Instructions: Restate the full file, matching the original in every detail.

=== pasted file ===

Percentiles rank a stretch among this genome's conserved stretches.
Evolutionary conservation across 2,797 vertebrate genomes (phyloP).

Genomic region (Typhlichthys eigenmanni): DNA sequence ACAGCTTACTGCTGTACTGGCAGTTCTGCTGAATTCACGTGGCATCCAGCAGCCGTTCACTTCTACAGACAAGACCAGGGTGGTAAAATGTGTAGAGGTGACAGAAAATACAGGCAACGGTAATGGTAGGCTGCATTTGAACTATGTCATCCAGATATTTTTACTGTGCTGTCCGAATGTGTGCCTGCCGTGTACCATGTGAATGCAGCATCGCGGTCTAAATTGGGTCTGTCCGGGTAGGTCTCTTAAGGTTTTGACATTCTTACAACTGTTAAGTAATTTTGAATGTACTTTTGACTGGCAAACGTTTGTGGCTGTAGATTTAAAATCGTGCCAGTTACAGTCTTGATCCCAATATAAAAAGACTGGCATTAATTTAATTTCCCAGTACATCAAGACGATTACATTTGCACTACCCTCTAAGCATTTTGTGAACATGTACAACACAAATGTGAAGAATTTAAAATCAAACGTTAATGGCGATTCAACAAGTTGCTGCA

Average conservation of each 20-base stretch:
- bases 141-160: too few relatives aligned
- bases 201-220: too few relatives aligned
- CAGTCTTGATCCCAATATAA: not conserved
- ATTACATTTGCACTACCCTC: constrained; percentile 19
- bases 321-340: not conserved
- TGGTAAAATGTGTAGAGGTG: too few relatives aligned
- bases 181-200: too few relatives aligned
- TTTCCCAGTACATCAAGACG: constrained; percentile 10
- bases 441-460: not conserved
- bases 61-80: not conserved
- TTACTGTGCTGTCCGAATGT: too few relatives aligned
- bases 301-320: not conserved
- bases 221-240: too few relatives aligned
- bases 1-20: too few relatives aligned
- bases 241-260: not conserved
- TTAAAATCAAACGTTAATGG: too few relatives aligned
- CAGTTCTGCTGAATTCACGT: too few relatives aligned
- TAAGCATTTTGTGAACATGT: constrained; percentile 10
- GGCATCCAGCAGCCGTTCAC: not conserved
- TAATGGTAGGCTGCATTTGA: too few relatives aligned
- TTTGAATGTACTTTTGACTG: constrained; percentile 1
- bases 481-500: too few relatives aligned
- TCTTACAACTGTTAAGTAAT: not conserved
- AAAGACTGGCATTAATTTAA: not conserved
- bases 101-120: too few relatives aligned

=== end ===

Percentiles rank a stretch among this genome's conserved stretches.
Evolutionary conservation across 2,797 vertebrate genomes (phyloP).

Genomic region (Typhlichthys eigenmanni): DNA sequence ACAGCTTACTGCTGTACTGGCAGTTCTGCTGAATTCACGTGGCATCCAGCAGCCGTTCACTTCTACAGACAAGACCAGGGTGGTAAAATGTGTAGAGGTGACAGAAAATACAGGCAACGGTAATGGTAGGCTGCATTTGAACTATGTCATCCAGATATTTTTACTGTGCTGTCCGAATGTGTGCCTGCCGTGTACCATGTGAATGCAGCATCGCGGTCTAAATTGGGTCTGTCCGGGTAGGTCTCTTAAGGTTTTGACATTCTTACAACTGTTAAGTAATTTTGAATGTACTTTTGACTGGCAAACGTTTGTGGCTGTAGATTTAAAATCGTGCCAGTTACAGTCTTGATCCCAATATAAAAAGACTGGCATTAATTTAATTTCCCAGTACATCAAGACGATTACATTTGCACTACCCTCTAAGCATTTTGTGAACATGTACAACACAAATGTGAAGAATTTAAAATCAAACGTTAATGGCGATTCAACAAGTTGCTGCA

Average conservation of each 20-base stretch:
- bases 141-160: too few relatives aligned
- bases 201-220: too few relatives aligned
- CAGTCTTGATCCCAATATAA: not conserved
- ATTACATTTGCACTACCCTC: constrained; percentile 19
- bases 321-340: not conserved
- TGGTAAAATGTGTAGAGGTG: too few relatives aligned
- bases 181-200: too few relatives aligned
- TTTCCCAGTACATCAAGACG: constrained; percentile 10
- bases 441-460: not conserved
- bases 61-80: not conserved
- TTACTGTGCTGTCCGAATGT: too few relatives aligned
- bases 301-320: not conserved
- bases 221-240: too few relatives aligned
- bases 1-20: too few relatives aligned
- bases 241-260: not conserved
- TTAAAATCAAACGTTAATGG: too few relatives aligned
- CAGTTCTGCTGAATTCACGT: too few relatives aligned
- TAAGCATTTTGTGAACATGT: constrained; percentile 10
- GGCATCCAGCAGCCGTTCAC: not conserved
- TAATGGTAGGCTGCATTTGA: too few relatives aligned
- TTTGAATGTACTTTTGACTG: constrained; percentile 1
- bases 481-500: too few relatives aligned
- TCTTACAACTGTTAAGTAAT: not conserved
- AAAGACTGGCATTAATTTAA: not conserved
- bases 101-120: too few relatives aligned